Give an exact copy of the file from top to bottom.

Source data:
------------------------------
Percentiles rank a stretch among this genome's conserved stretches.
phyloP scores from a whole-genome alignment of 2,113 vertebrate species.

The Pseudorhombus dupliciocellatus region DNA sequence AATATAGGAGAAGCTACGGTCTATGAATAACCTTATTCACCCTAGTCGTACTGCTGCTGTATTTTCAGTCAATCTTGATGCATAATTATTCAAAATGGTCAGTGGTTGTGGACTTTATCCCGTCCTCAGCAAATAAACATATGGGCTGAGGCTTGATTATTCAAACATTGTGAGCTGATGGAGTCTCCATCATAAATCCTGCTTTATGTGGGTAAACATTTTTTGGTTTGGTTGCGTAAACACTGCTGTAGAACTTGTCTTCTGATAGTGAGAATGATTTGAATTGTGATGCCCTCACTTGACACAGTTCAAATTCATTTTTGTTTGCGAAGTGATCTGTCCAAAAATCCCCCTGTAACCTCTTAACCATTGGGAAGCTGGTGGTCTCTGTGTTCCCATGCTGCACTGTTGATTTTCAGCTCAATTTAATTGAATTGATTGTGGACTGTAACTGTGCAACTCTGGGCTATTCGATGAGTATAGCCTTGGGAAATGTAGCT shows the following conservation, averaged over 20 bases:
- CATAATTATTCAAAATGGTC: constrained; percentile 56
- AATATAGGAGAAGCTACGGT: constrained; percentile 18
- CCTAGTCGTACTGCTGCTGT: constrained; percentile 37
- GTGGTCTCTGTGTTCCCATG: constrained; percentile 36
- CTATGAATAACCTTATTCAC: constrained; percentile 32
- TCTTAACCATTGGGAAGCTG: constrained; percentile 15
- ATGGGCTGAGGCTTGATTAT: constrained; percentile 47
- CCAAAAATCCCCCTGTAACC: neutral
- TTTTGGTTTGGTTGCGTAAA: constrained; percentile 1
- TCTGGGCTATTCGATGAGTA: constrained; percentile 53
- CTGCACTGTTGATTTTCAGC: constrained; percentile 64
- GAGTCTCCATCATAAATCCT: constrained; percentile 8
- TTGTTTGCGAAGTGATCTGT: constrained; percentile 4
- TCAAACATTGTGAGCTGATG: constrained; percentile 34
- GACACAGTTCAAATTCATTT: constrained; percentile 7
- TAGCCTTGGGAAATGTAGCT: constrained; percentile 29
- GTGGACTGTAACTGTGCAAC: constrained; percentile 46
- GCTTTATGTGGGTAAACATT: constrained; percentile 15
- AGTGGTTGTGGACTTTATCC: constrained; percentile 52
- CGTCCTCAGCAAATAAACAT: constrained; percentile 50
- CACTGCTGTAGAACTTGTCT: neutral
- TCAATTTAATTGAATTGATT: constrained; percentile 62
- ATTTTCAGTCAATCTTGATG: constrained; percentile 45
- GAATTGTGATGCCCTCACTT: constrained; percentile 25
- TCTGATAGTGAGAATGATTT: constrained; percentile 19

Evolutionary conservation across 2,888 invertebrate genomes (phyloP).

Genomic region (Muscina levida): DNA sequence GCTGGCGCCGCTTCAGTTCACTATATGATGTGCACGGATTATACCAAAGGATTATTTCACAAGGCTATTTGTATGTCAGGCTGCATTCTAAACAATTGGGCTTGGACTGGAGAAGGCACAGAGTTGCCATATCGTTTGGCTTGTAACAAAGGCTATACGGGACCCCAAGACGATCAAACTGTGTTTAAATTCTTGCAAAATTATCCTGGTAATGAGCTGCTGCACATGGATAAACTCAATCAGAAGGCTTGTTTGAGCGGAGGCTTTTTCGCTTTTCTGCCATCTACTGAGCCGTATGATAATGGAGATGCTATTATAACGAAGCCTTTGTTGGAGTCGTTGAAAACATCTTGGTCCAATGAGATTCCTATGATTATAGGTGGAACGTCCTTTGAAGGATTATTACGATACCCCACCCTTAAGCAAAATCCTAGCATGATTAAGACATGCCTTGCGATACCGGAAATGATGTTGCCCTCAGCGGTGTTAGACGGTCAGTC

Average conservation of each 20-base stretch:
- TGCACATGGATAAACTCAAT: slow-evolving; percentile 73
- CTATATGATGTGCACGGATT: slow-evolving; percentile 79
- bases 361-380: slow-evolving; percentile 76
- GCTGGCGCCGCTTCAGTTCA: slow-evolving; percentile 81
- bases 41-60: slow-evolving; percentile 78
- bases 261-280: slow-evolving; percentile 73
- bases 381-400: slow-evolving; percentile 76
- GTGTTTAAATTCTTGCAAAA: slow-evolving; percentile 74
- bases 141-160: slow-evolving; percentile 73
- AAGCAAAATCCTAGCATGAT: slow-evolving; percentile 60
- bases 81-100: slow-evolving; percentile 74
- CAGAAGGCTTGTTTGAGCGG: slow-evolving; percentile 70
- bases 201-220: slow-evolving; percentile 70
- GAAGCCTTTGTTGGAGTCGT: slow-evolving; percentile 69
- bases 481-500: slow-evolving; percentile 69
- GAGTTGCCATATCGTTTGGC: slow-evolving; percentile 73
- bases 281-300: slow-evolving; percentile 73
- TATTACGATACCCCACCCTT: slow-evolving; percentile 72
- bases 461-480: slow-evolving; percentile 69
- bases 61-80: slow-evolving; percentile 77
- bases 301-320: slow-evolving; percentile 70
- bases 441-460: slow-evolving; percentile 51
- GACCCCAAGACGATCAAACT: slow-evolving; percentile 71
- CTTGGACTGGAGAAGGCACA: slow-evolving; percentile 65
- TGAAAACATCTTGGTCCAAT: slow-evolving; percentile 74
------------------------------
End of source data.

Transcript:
Percentiles rank a stretch among this genome's conserved stretches.
phyloP scores from a whole-genome alignment of 2,113 vertebrate species.

The Pseudorhombus dupliciocellatus region DNA sequence AATATAGGAGAAGCTACGGTCTATGAATAACCTTATTCACCCTAGTCGTACTGCTGCTGTATTTTCAGTCAATCTTGATGCATAATTATTCAAAATGGTCAGTGGTTGTGGACTTTATCCCGTCCTCAGCAAATAAACATATGGGCTGAGGCTTGATTATTCAAACATTGTGAGCTGATGGAGTCTCCATCATAAATCCTGCTTTATGTGGGTAAACATTTTTTGGTTTGGTTGCGTAAACACTGCTGTAGAACTTGTCTTCTGATAGTGAGAATGATTTGAATTGTGATGCCCTCACTTGACACAGTTCAAATTCATTTTTGTTTGCGAAGTGATCTGTCCAAAAATCCCCCTGTAACCTCTTAACCATTGGGAAGCTGGTGGTCTCTGTGTTCCCATGCTGCACTGTTGATTTTCAGCTCAATTTAATTGAATTGATTGTGGACTGTAACTGTGCAACTCTGGGCTATTCGATGAGTATAGCCTTGGGAAATGTAGCT shows the following conservation, averaged over 20 bases:
- CATAATTATTCAAAATGGTC: constrained; percentile 56
- AATATAGGAGAAGCTACGGT: constrained; percentile 18
- CCTAGTCGTACTGCTGCTGT: constrained; percentile 37
- GTGGTCTCTGTGTTCCCATG: constrained; percentile 36
- CTATGAATAACCTTATTCAC: constrained; percentile 32
- TCTTAACCATTGGGAAGCTG: constrained; percentile 15
- ATGGGCTGAGGCTTGATTAT: constrained; percentile 47
- CCAAAAATCCCCCTGTAACC: neutral
- TTTTGGTTTGGTTGCGTAAA: constrained; percentile 1
- TCTGGGCTATTCGATGAGTA: constrained; percentile 53
- CTGCACTGTTGATTTTCAGC: constrained; percentile 64
- GAGTCTCCATCATAAATCCT: constrained; percentile 8
- TTGTTTGCGAAGTGATCTGT: constrained; percentile 4
- TCAAACATTGTGAGCTGATG: constrained; percentile 34
- GACACAGTTCAAATTCATTT: constrained; percentile 7
- TAGCCTTGGGAAATGTAGCT: constrained; percentile 29
- GTGGACTGTAACTGTGCAAC: constrained; percentile 46
- GCTTTATGTGGGTAAACATT: constrained; percentile 15
- AGTGGTTGTGGACTTTATCC: constrained; percentile 52
- CGTCCTCAGCAAATAAACAT: constrained; percentile 50
- CACTGCTGTAGAACTTGTCT: neutral
- TCAATTTAATTGAATTGATT: constrained; percentile 62
- ATTTTCAGTCAATCTTGATG: constrained; percentile 45
- GAATTGTGATGCCCTCACTT: constrained; percentile 25
- TCTGATAGTGAGAATGATTT: constrained; percentile 19

Evolutionary conservation across 2,888 invertebrate genomes (phyloP).

Genomic region (Muscina levida): DNA sequence GCTGGCGCCGCTTCAGTTCACTATATGATGTGCACGGATTATACCAAAGGATTATTTCACAAGGCTATTTGTATGTCAGGCTGCATTCTAAACAATTGGGCTTGGACTGGAGAAGGCACAGAGTTGCCATATCGTTTGGCTTGTAACAAAGGCTATACGGGACCCCAAGACGATCAAACTGTGTTTAAATTCTTGCAAAATTATCCTGGTAATGAGCTGCTGCACATGGATAAACTCAATCAGAAGGCTTGTTTGAGCGGAGGCTTTTTCGCTTTTCTGCCATCTACTGAGCCGTATGATAATGGAGATGCTATTATAACGAAGCCTTTGTTGGAGTCGTTGAAAACATCTTGGTCCAATGAGATTCCTATGATTATAGGTGGAACGTCCTTTGAAGGATTATTACGATACCCCACCCTTAAGCAAAATCCTAGCATGATTAAGACATGCCTTGCGATACCGGAAATGATGTTGCCCTCAGCGGTGTTAGACGGTCAGTC

Average conservation of each 20-base stretch:
- TGCACATGGATAAACTCAAT: slow-evolving; percentile 73
- CTATATGATGTGCACGGATT: slow-evolving; percentile 79
- bases 361-380: slow-evolving; percentile 76
- GCTGGCGCCGCTTCAGTTCA: slow-evolving; percentile 81
- bases 41-60: slow-evolving; percentile 78
- bases 261-280: slow-evolving; percentile 73
- bases 381-400: slow-evolving; percentile 76
- GTGTTTAAATTCTTGCAAAA: slow-evolving; percentile 74
- bases 141-160: slow-evolving; percentile 73
- AAGCAAAATCCTAGCATGAT: slow-evolving; percentile 60
- bases 81-100: slow-evolving; percentile 74
- CAGAAGGCTTGTTTGAGCGG: slow-evolving; percentile 70
- bases 201-220: slow-evolving; percentile 70
- GAAGCCTTTGTTGGAGTCGT: slow-evolving; percentile 69
- bases 481-500: slow-evolving; percentile 69
- GAGTTGCCATATCGTTTGGC: slow-evolving; percentile 73
- bases 281-300: slow-evolving; percentile 73
- TATTACGATACCCCACCCTT: slow-evolving; percentile 72
- bases 461-480: slow-evolving; percentile 69
- bases 61-80: slow-evolving; percentile 77
- bases 301-320: slow-evolving; percentile 70
- bases 441-460: slow-evolving; percentile 51
- GACCCCAAGACGATCAAACT: slow-evolving; percentile 71
- CTTGGACTGGAGAAGGCACA: slow-evolving; percentile 65
- TGAAAACATCTTGGTCCAAT: slow-evolving; percentile 74